A New Kind of Royalty

Jonathan Kolber
3 min readJun 11, 2022

The Atlantic recently published a story about Europe’s disenfranchised royalty. It included this arresting statement:

“People have a deep, almost spiritual hunger for leaders who are more than mere bureaucrats or legislators. We want symbols.”

Indeed, we do. In countries without a history of royalty, others are substituted. In America, pop stars, sports figures, and celebrities substitute for royalty. In decades past, the Kennedys were treated like a royal family. Today, some treat the Trumps this way.

The obvious problem with all such symbols is that, like much else about today’s societies, it’s hit-and-miss. Sometimes, as with Thailand’s recently deceased King Bhumibol, the person is a living saint. King IX, as he is reverently known to millions of Thais, eschewed a lavish lifestyle and spent the many decades of his reign serving the people. He endlessly looked for ways to make their lives better.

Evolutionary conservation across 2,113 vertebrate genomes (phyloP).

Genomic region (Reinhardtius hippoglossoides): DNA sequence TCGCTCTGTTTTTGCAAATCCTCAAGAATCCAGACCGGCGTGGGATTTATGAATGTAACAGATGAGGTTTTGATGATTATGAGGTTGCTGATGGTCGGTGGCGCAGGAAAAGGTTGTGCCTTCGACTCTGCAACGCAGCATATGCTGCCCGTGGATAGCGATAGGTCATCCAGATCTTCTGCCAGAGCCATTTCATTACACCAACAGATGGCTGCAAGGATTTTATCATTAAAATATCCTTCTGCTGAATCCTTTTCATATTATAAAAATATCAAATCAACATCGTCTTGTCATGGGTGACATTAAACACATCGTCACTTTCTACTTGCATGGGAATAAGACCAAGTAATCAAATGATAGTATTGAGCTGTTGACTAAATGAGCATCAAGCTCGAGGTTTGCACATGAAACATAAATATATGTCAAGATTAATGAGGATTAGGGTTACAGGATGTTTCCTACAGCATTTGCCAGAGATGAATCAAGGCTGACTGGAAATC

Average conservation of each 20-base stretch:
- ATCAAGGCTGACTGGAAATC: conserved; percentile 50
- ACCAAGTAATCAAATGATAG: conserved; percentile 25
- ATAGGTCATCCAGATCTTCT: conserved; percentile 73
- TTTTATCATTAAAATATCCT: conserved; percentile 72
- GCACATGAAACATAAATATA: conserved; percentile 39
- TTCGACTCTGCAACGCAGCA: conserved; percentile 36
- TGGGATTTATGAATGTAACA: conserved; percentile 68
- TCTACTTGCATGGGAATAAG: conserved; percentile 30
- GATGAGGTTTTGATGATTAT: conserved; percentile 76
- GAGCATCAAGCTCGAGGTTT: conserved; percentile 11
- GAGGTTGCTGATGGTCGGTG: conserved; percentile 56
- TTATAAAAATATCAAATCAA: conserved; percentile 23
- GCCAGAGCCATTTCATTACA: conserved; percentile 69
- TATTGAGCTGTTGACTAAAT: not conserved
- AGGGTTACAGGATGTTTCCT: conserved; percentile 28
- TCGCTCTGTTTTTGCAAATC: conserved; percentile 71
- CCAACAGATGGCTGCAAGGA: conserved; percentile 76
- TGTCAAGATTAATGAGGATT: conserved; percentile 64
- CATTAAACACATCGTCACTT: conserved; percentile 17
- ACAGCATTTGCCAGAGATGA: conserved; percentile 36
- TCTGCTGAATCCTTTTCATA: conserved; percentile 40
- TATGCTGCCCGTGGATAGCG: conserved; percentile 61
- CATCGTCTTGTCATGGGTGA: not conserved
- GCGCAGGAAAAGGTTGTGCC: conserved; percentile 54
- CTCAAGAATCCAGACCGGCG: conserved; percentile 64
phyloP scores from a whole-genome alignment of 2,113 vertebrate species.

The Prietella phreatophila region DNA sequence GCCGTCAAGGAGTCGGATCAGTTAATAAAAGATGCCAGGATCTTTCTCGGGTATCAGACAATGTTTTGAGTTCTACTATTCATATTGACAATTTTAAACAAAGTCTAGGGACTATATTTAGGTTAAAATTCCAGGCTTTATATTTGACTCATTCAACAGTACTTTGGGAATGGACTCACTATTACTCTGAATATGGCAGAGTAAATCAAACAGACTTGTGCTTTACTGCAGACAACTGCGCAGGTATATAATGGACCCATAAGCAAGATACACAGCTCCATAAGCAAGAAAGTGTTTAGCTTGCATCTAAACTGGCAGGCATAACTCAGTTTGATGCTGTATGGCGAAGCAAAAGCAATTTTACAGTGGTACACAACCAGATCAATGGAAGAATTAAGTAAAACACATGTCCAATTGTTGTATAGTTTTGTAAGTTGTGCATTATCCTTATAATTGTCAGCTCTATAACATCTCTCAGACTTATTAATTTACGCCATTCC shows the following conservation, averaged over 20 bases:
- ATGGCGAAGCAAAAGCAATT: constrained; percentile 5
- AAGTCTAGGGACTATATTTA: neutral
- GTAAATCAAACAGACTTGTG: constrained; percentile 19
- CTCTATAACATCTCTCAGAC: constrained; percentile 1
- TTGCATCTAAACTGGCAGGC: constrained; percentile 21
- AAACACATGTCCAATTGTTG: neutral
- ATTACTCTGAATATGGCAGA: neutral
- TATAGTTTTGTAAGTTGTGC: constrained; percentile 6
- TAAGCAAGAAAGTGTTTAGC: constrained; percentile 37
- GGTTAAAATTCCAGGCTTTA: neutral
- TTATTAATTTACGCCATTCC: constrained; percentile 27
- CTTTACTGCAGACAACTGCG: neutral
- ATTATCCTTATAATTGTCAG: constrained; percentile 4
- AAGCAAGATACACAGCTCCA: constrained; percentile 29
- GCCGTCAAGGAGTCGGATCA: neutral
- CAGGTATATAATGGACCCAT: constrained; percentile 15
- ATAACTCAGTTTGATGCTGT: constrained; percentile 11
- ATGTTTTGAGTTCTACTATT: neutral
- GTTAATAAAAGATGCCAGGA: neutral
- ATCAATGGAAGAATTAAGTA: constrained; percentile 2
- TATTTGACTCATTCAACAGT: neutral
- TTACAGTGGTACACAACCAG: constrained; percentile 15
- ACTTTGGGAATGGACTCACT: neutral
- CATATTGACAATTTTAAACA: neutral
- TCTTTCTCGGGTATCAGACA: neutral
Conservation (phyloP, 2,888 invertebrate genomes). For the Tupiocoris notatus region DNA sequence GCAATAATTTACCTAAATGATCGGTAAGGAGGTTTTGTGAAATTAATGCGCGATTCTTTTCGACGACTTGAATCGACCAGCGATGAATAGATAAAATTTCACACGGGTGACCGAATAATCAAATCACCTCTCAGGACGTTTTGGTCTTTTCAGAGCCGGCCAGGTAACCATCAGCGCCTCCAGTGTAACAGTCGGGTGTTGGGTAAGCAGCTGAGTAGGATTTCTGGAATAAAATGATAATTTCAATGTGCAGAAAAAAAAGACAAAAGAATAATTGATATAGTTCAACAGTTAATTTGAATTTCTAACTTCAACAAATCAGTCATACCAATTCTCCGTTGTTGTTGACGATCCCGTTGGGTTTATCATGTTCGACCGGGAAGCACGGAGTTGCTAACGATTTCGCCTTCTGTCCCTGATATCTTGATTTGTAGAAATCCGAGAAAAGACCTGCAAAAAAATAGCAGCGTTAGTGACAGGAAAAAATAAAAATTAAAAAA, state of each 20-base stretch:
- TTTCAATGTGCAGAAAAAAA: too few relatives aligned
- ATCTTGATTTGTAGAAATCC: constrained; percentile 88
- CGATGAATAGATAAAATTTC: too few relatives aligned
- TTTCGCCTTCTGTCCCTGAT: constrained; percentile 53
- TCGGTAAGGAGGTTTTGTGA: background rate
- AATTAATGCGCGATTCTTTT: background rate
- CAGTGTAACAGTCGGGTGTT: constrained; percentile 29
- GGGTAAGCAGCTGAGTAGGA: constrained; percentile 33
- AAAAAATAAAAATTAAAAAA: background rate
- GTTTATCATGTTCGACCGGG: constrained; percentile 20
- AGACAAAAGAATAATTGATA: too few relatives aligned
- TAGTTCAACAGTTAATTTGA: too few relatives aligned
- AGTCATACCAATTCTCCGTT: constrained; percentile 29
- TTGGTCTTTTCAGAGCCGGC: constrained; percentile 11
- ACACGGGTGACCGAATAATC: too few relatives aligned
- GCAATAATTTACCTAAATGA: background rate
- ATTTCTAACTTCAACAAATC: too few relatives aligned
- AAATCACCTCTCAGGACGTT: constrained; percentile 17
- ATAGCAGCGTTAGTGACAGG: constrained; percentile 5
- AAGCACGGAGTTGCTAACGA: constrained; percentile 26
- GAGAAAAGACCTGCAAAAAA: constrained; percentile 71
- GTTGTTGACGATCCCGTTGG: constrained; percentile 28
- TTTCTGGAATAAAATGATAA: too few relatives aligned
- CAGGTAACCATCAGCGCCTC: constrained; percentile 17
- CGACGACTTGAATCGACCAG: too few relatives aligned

If King IX was a saint, many Thais privately think of his son, Maha Vajiralongkorn, rather differently. (In Thailand, it’s illegal to speak negatively of the royalty.)

If this need for living symbols is a part of human nature, it cannot be ignored without consequences. But how can it be met in a better fashion?

In our proposal for a Celebration Society, we advocate a new fourth branch of government in addition to the legislature, judiciary, and administration. This would be a meritocratic royalty. In no way like a monarchy, people would very selectively invited to join this royalty after demonstrating exemplary service to the society.

Importantly, such royals would receive no special privileges or benefits from induction. They would simply have the satisfaction and respect that come from contributing to society at a deeper level than most.

Lafayette was one of the few historical nobles who understood this mindset of royalty-as-service. He called it noblesse oblige — the obligations of the nobility.

Such royals would lead celebrations and, collectively, select the lead royal. The lead royal, known as the Sarvay (a Sanskrit word meaning for all), would serve a single ten-year term of service, after which she or he (we would favor alternation by sex) would guide the next Sarvay as Sarvay Emeritus. During the term of service, the Sarvay would serve as symbolic Head of State, representing the society.

Jonathan Kolber

I think about how to create societies of sustainable, technological abundance. My book, A Celebration Society, offers one solution. It has been well received.